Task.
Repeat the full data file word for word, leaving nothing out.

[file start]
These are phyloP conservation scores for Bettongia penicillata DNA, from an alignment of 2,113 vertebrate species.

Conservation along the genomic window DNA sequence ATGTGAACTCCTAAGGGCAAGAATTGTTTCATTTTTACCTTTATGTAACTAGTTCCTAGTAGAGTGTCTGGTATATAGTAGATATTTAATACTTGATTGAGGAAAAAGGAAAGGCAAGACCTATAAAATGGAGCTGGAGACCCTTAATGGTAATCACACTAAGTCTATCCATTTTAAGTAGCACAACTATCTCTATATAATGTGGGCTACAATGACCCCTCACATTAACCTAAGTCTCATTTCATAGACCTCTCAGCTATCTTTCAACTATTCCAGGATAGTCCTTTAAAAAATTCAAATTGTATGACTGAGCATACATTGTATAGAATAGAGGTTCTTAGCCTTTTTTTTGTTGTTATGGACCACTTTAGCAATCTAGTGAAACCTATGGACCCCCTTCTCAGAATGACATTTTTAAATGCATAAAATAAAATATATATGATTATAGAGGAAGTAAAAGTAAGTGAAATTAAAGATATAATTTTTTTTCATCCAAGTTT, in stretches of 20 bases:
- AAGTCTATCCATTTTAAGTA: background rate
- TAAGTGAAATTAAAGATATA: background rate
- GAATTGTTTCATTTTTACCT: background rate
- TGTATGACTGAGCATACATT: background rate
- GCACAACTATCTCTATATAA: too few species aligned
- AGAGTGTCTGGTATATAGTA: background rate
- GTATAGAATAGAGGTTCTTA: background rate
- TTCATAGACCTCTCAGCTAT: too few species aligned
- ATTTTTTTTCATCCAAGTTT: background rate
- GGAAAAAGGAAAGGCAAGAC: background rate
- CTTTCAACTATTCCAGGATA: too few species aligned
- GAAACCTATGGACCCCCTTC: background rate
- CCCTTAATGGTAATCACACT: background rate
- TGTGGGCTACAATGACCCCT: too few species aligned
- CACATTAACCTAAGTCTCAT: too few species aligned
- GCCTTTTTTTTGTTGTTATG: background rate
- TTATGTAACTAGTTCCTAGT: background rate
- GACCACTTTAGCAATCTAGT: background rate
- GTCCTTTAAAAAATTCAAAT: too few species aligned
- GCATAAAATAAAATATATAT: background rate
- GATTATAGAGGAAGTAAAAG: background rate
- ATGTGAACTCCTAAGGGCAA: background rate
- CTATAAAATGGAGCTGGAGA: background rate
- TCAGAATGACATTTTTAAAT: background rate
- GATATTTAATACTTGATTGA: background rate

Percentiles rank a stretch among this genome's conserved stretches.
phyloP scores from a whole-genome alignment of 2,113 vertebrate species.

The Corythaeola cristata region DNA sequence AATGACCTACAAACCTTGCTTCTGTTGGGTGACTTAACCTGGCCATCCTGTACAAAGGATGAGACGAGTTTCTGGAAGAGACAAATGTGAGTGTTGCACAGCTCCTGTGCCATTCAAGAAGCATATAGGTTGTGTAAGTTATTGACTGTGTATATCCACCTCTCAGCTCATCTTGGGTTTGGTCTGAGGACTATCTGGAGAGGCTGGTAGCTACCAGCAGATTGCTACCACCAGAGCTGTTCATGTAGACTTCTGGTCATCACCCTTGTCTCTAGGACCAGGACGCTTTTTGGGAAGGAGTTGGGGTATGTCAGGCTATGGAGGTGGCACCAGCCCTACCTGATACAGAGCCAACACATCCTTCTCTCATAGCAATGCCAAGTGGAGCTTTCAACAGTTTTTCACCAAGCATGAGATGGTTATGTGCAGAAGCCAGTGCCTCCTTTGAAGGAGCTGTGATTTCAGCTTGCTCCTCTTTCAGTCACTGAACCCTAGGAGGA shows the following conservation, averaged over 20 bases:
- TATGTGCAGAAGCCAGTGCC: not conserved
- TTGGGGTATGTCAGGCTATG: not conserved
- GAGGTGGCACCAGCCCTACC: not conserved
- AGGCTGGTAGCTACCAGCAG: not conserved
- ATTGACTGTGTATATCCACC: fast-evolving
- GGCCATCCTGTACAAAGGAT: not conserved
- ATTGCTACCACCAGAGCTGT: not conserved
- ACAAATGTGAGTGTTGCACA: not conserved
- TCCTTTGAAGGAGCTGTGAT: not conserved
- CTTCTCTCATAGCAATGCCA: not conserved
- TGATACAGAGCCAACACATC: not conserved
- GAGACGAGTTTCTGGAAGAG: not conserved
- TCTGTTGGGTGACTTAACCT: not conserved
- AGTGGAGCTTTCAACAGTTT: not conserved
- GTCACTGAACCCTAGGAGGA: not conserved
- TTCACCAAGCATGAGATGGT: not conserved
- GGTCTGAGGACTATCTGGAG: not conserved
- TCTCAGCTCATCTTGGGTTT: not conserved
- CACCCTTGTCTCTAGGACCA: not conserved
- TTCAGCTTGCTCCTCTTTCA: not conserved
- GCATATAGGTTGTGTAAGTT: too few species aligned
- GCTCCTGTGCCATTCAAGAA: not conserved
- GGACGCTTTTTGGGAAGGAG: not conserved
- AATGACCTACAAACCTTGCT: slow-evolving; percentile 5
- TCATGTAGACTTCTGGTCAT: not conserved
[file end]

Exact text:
These are phyloP conservation scores for Bettongia penicillata DNA, from an alignment of 2,113 vertebrate species.

Conservation along the genomic window DNA sequence ATGTGAACTCCTAAGGGCAAGAATTGTTTCATTTTTACCTTTATGTAACTAGTTCCTAGTAGAGTGTCTGGTATATAGTAGATATTTAATACTTGATTGAGGAAAAAGGAAAGGCAAGACCTATAAAATGGAGCTGGAGACCCTTAATGGTAATCACACTAAGTCTATCCATTTTAAGTAGCACAACTATCTCTATATAATGTGGGCTACAATGACCCCTCACATTAACCTAAGTCTCATTTCATAGACCTCTCAGCTATCTTTCAACTATTCCAGGATAGTCCTTTAAAAAATTCAAATTGTATGACTGAGCATACATTGTATAGAATAGAGGTTCTTAGCCTTTTTTTTGTTGTTATGGACCACTTTAGCAATCTAGTGAAACCTATGGACCCCCTTCTCAGAATGACATTTTTAAATGCATAAAATAAAATATATATGATTATAGAGGAAGTAAAAGTAAGTGAAATTAAAGATATAATTTTTTTTCATCCAAGTTT, in stretches of 20 bases:
- AAGTCTATCCATTTTAAGTA: background rate
- TAAGTGAAATTAAAGATATA: background rate
- GAATTGTTTCATTTTTACCT: background rate
- TGTATGACTGAGCATACATT: background rate
- GCACAACTATCTCTATATAA: too few species aligned
- AGAGTGTCTGGTATATAGTA: background rate
- GTATAGAATAGAGGTTCTTA: background rate
- TTCATAGACCTCTCAGCTAT: too few species aligned
- ATTTTTTTTCATCCAAGTTT: background rate
- GGAAAAAGGAAAGGCAAGAC: background rate
- CTTTCAACTATTCCAGGATA: too few species aligned
- GAAACCTATGGACCCCCTTC: background rate
- CCCTTAATGGTAATCACACT: background rate
- TGTGGGCTACAATGACCCCT: too few species aligned
- CACATTAACCTAAGTCTCAT: too few species aligned
- GCCTTTTTTTTGTTGTTATG: background rate
- TTATGTAACTAGTTCCTAGT: background rate
- GACCACTTTAGCAATCTAGT: background rate
- GTCCTTTAAAAAATTCAAAT: too few species aligned
- GCATAAAATAAAATATATAT: background rate
- GATTATAGAGGAAGTAAAAG: background rate
- ATGTGAACTCCTAAGGGCAA: background rate
- CTATAAAATGGAGCTGGAGA: background rate
- TCAGAATGACATTTTTAAAT: background rate
- GATATTTAATACTTGATTGA: background rate

Percentiles rank a stretch among this genome's conserved stretches.
phyloP scores from a whole-genome alignment of 2,113 vertebrate species.

The Corythaeola cristata region DNA sequence AATGACCTACAAACCTTGCTTCTGTTGGGTGACTTAACCTGGCCATCCTGTACAAAGGATGAGACGAGTTTCTGGAAGAGACAAATGTGAGTGTTGCACAGCTCCTGTGCCATTCAAGAAGCATATAGGTTGTGTAAGTTATTGACTGTGTATATCCACCTCTCAGCTCATCTTGGGTTTGGTCTGAGGACTATCTGGAGAGGCTGGTAGCTACCAGCAGATTGCTACCACCAGAGCTGTTCATGTAGACTTCTGGTCATCACCCTTGTCTCTAGGACCAGGACGCTTTTTGGGAAGGAGTTGGGGTATGTCAGGCTATGGAGGTGGCACCAGCCCTACCTGATACAGAGCCAACACATCCTTCTCTCATAGCAATGCCAAGTGGAGCTTTCAACAGTTTTTCACCAAGCATGAGATGGTTATGTGCAGAAGCCAGTGCCTCCTTTGAAGGAGCTGTGATTTCAGCTTGCTCCTCTTTCAGTCACTGAACCCTAGGAGGA shows the following conservation, averaged over 20 bases:
- TATGTGCAGAAGCCAGTGCC: not conserved
- TTGGGGTATGTCAGGCTATG: not conserved
- GAGGTGGCACCAGCCCTACC: not conserved
- AGGCTGGTAGCTACCAGCAG: not conserved
- ATTGACTGTGTATATCCACC: fast-evolving
- GGCCATCCTGTACAAAGGAT: not conserved
- ATTGCTACCACCAGAGCTGT: not conserved
- ACAAATGTGAGTGTTGCACA: not conserved
- TCCTTTGAAGGAGCTGTGAT: not conserved
- CTTCTCTCATAGCAATGCCA: not conserved
- TGATACAGAGCCAACACATC: not conserved
- GAGACGAGTTTCTGGAAGAG: not conserved
- TCTGTTGGGTGACTTAACCT: not conserved
- AGTGGAGCTTTCAACAGTTT: not conserved
- GTCACTGAACCCTAGGAGGA: not conserved
- TTCACCAAGCATGAGATGGT: not conserved
- GGTCTGAGGACTATCTGGAG: not conserved
- TCTCAGCTCATCTTGGGTTT: not conserved
- CACCCTTGTCTCTAGGACCA: not conserved
- TTCAGCTTGCTCCTCTTTCA: not conserved
- GCATATAGGTTGTGTAAGTT: too few species aligned
- GCTCCTGTGCCATTCAAGAA: not conserved
- GGACGCTTTTTGGGAAGGAG: not conserved
- AATGACCTACAAACCTTGCT: slow-evolving; percentile 5
- TCATGTAGACTTCTGGTCAT: not conserved